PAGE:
. r = dr d  sin 2θ  2cos 2 2θ + sin 2 2θ v 2 2cos 2 2θ + sin 2 2θ θ = θ = 0  v0 θ = v0 dθ dθ  r0 cos 2θ  cos 2θ ( cos 2θ )3 / 2 sin 2θ vr = 0 sin 2θ r0 cos 2θ v= vθ = rθ = = v0r cos 2θ r0 v= v0r r0 (a) vr = r = v0 ( vr )2 + ( vθ )2 v0r sin 2 2θ + cos 2 2θ r0 r0 v0 2 cos 2 2θ cos 2θ r0 2 ar = r − rθ 2 = = v0 2 2cos 2 2θ + sin 2 2θ − r0 cos 2θ v0 2 cos 2 2θ + sin 2 2θ v0 v 2r = = 02 r0 r0 cos 2θ r0 cos 2θ Fr = mar = 2 mv0 r : r02 Fr = 2 mv0 r r02 Since the particle moves under a central force. William E. E. Phillip J.27). Cornwell © 2007 The McGraw-Hill Companies. h = constant.. h = r 2θ = h0 = r0v0 or θ = r0vn r v cos 2θ v = 0 0 2 = 0 cos 2θ 2 r0 r r0 Differentiating the expression for r with respect to time. aθ = 0 continued Vector Mechanics for Engineers: Statics and Dynamics. Solution 77. Elliot R. Eisenberg. Ferdinand P.COSMOS: Complete Online Solutions Manual Organization System Chapter 12. Clausen. Using Eq. r =  sin 2θ sin 2θ v0 sin 2θ dr d  r0 θ = θ = r0 cos 2θ = v0  θ = r0 3/ 2 3/ 2 dθ dθ  cos 2θ  cos 2θ ( cos 2θ ) ( cos 2θ ) r0 Differentiating again. 8/e. (12. Beer. David Mazurek. Russell Johnston. Since the particle moves under a central force. Jr.

Eisenberg. Ferdinand P. .COSMOS: Complete Online Solutions Manual Organization System Magnitude of acceleration: a = ar 2 + aθ 2 = v0 2r r0 2 Tangential component of acceleration. Elliot R. at = dv d v r v v 2r =  0  = 0 r = 0 2 sin 2θ dt dt  r0  r0 r0 Normal component of acceleration. 8/e. Beer. Russell Johnston. Cornwell © 2007 The McGraw-Hill Companies. William E. an = ρ or ρ = v2 v 2r 2 r = 02 ⋅ 2 an r0 v0 ρ = r3 r02 Vector Mechanics for Engineers: Statics and Dynamics.. David Mazurek. 2 at = v0 2 r a 2 − at 2 = v0 2r v 2r cos 2θ 1 − sin 2 2θ = 0 r0 2 r0 2 r  But cos 2θ =  0  r (b) But an = v2 Hence. Clausen. E. Phillip J. Jr.

Using Eq. Eisenberg. David Mazurek. Ferdinand P. Jr. h = r 2θ = h0 = r0v0 or θ = r0v0 rv v0 = 2 0 02 = 2 r r0 cos 2 θ r0 cos θ Radial component of velocity. Beer. . vr = r = d ( r0 cosθ ) = − ( r0 sinθ )θ dt Transverse component of velocity. Russell Johnston. Elliot R. h = constant.COSMOS: Complete Online Solutions Manual Organization System Chapter 12. E.27). Since the particle moves under a central force. v= vr 2 + vθ 2 = r0θ = vθ = rθ = ( r0 cosθ )θ r0v0 r0 cos 2 θ v= v0 cos 2 θ Vector Mechanics for Engineers: Statics and Dynamics. Cornwell © 2007 The McGraw-Hill Companies. Solution 78. 8/e. Phillip J.. (12. William E. Speed. Clausen.

h = constant Using Eq. v= vr 2 + vθ 2 = r0θ = vθ = rθ = ( r0 cosθ )θ r0v0 v0 = 2 cos 2 θ r0 cos θ Tangential component of acceleration. Ft = mat : Ft = (a) θ = 0. William E.. Clausen. vr = r = d ( ro cosθ ) = − ( r0 sin θ )θ dt Transverse component of velocity. Cornwell © 2007 The McGraw-Hill Companies. Eisenberg. Ferdinand P. Beer. E. Since the particle moves under a central force. . Russell Johnston. Jr. at = ( −2 )( − sin θ )θ = 2v0 sin θ ⋅ v0 = 2v02 sin θ dv = v0 dt r0 cos 2 θ r0 cos5 θ cos3 θ cos3 θ 2mv0 2 sin θ r0 cos5 θ Ft = 0 Tangential component of force. (b) θ = 45°. Speed. 8/e. Elliot R. Phillip J. (12.27). Ft = 0 Ft = 2mv0 sin 45° cos5 45° Ft = 8mv0 2 r0 Vector Mechanics for Engineers: Statics and Dynamics.COSMOS: Complete Online Solutions Manual Organization System Chapter 12. h = r 2θ = h0 = r0v0 θ = r0v0 rv v0 = 2 0 02 = 2 r r0 cos 2 θ r0 cos θ Radial component of velocity. David Mazurek. Solution 79.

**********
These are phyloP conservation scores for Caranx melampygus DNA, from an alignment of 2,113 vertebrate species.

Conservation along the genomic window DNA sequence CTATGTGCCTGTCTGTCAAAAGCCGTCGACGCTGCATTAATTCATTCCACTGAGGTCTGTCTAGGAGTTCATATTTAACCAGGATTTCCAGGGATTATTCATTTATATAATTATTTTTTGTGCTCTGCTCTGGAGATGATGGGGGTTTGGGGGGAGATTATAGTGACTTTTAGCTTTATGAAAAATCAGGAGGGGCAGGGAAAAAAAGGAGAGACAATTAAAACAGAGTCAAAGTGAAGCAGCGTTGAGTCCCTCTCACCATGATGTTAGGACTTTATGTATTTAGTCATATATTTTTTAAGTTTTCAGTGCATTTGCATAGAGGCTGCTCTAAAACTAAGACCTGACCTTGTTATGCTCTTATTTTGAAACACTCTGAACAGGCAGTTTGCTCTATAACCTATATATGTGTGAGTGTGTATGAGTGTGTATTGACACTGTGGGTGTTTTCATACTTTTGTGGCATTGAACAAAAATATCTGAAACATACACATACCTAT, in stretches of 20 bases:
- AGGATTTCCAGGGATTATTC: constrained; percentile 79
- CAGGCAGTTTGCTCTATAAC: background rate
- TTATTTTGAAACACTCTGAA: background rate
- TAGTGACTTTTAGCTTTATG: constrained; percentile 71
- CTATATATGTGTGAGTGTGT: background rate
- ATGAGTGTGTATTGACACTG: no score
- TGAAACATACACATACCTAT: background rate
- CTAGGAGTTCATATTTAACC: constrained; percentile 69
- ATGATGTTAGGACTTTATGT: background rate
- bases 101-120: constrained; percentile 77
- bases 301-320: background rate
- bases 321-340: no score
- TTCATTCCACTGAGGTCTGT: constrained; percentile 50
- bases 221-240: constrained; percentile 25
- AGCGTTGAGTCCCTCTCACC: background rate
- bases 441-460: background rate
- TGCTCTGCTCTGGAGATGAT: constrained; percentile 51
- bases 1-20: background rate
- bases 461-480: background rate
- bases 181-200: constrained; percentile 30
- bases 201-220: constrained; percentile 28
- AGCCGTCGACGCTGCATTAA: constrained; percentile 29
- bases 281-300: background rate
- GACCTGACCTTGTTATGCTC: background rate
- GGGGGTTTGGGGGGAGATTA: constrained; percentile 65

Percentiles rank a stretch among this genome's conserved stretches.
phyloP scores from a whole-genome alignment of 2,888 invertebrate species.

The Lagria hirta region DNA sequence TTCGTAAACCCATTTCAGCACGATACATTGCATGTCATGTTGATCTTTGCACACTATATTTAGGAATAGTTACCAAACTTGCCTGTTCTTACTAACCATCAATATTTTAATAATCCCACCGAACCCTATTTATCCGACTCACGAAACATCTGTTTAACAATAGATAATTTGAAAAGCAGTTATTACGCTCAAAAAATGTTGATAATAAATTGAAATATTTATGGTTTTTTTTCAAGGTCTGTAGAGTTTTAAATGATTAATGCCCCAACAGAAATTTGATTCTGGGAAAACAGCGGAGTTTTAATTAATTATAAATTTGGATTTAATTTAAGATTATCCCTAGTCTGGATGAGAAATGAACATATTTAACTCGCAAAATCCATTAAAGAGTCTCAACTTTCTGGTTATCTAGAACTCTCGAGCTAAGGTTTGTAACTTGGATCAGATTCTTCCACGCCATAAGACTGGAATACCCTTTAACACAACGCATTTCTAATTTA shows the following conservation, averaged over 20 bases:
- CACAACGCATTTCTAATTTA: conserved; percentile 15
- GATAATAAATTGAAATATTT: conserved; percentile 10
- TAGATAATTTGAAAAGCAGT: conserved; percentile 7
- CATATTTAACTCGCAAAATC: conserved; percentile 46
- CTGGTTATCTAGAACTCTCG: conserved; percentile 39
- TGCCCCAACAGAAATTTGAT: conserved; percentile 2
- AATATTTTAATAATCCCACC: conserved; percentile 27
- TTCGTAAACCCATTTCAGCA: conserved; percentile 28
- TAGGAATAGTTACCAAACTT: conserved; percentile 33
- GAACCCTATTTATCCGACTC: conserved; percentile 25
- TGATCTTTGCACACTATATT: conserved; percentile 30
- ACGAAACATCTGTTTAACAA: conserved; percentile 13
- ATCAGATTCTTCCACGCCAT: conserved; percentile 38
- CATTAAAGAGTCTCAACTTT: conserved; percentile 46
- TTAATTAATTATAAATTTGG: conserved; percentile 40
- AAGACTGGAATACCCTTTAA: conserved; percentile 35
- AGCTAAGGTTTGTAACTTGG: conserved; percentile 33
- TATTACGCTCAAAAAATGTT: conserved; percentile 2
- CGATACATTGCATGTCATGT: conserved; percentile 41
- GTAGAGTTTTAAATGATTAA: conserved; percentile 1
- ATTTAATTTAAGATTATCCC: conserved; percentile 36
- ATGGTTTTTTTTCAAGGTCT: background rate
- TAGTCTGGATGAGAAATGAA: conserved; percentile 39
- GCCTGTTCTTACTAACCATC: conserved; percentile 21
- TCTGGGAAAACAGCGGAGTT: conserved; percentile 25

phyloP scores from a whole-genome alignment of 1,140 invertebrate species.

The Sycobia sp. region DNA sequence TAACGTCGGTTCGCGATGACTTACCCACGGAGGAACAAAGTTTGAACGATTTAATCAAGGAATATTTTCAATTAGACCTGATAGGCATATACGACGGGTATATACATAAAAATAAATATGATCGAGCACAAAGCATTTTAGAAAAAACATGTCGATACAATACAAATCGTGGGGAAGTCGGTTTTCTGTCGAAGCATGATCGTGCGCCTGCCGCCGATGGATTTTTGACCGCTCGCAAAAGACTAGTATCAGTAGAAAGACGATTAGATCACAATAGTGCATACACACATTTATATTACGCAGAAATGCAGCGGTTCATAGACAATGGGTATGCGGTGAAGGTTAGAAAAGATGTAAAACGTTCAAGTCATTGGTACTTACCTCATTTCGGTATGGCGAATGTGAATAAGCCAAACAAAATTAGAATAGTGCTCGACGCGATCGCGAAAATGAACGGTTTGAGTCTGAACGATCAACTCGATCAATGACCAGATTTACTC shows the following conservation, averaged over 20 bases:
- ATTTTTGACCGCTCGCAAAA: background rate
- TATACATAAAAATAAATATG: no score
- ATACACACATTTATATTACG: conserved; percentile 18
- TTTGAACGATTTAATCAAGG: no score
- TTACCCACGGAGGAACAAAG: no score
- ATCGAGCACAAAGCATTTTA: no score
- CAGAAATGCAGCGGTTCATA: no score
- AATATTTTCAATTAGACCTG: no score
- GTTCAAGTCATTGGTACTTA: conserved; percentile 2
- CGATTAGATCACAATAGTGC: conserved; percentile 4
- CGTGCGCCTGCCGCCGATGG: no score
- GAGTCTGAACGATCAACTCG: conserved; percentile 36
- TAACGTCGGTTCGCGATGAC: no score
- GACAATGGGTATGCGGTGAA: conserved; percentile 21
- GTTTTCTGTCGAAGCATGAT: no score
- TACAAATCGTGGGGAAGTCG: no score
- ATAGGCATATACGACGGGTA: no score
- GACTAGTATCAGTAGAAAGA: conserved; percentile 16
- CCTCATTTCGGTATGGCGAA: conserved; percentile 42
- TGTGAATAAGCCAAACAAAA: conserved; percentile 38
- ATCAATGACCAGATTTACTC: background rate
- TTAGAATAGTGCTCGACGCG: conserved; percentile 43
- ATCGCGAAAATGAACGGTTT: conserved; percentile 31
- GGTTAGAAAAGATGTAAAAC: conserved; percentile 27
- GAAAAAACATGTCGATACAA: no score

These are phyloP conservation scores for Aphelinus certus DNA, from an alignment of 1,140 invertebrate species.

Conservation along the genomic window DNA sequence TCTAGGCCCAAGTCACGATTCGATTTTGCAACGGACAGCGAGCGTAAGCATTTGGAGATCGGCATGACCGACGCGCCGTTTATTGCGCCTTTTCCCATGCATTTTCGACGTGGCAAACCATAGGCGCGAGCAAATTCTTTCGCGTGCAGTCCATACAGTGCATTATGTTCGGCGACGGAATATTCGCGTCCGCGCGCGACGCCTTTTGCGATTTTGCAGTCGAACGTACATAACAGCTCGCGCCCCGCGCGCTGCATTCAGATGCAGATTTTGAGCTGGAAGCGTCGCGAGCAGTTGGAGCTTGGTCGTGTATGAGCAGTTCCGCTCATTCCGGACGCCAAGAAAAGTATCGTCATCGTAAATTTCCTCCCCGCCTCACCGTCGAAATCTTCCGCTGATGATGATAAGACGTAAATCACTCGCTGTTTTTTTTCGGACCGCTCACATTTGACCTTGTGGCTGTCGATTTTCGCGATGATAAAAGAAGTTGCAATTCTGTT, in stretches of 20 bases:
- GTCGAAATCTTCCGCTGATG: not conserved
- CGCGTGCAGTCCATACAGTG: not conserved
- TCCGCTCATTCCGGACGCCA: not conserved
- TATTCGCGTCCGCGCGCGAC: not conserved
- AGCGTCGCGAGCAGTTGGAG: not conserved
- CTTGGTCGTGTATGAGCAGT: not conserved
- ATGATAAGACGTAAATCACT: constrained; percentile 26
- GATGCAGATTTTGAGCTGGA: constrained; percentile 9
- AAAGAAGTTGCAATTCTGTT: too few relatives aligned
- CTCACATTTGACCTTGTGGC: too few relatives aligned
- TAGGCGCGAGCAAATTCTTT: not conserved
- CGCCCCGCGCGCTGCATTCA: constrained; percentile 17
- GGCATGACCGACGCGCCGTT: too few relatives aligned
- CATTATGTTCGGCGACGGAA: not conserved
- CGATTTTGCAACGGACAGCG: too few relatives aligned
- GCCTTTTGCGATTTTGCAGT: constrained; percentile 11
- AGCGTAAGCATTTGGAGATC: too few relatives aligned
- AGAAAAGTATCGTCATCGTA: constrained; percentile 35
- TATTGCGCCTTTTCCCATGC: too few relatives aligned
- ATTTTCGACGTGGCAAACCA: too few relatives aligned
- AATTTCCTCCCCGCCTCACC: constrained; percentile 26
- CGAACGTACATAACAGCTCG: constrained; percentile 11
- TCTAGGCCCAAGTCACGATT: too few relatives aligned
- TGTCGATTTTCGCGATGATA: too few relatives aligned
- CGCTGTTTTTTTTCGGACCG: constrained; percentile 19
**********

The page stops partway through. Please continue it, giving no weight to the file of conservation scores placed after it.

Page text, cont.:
Solution 80. τ = But. vτ = 2π r 2π r 3/ 2 GM hence 3/ 2 or τ GM = 2π r r Solving for τ . Eisenberg. Fr = GMm mv 2 = r r2 or v= GM r Let τ be the periodic time to complete one orbit. Russell Johnston. M = 4 3 π R ρ. William E. 8/e. For gravitational force and a circular orbit. . 3 3π  r    Gρ  R  GM = 2 π 3 G ρ R3 / 2 Then. τ = Using r = 3R as given leads to τ = 33/ 2 3π π =9 Gρ Gρ τ = 9 (π / G ρ ) 1/ 2 Vector Mechanics for Engineers: Statics and Dynamics. Phillip J. E.. Beer. Clausen. David Mazurek. Jr. Cornwell © 2007 The McGraw-Hill Companies. Elliot R.COSMOS: Complete Online Solutions Manual Organization System Chapter 12. Ferdinand P.

COSMOS: Complete Online Solutions Manual Organization System

Chapter 12, Solution 81.

For gravitational force and a circular orbit,
Fr = GMm mv 2 = r r2 or v= GM r

Let τ be the period time to complete one orbit. But Then
vτ = 2π r
GM τ 2 r = 4π 2
3

or

v 2τ 2 =

GM τ 2 = 4π 2r 2 r
1/ 3

or

 GM τ 2  r =  4π 2    

Data: τ = 23.934 h = 86.1624 × 103 s

(a) In SI units: g = 9.81 m/s 2 , R = 6.37 × 106 m
GM = gR 2 = ( 9.81) 6.37 × 106

(

)

2

= 398.06 × 1012 m3/s 2

 12 86.1624 × 103  398.06 × 10 r = 4π 2  

(

)(

)

2

    

1/ 3

= 42.145 × 106 m

altitude h = r − R = 35.775 × 106 In US units: g = 32.2 ft/s 2 , R = 3960 mi = 20.909 × 106 ft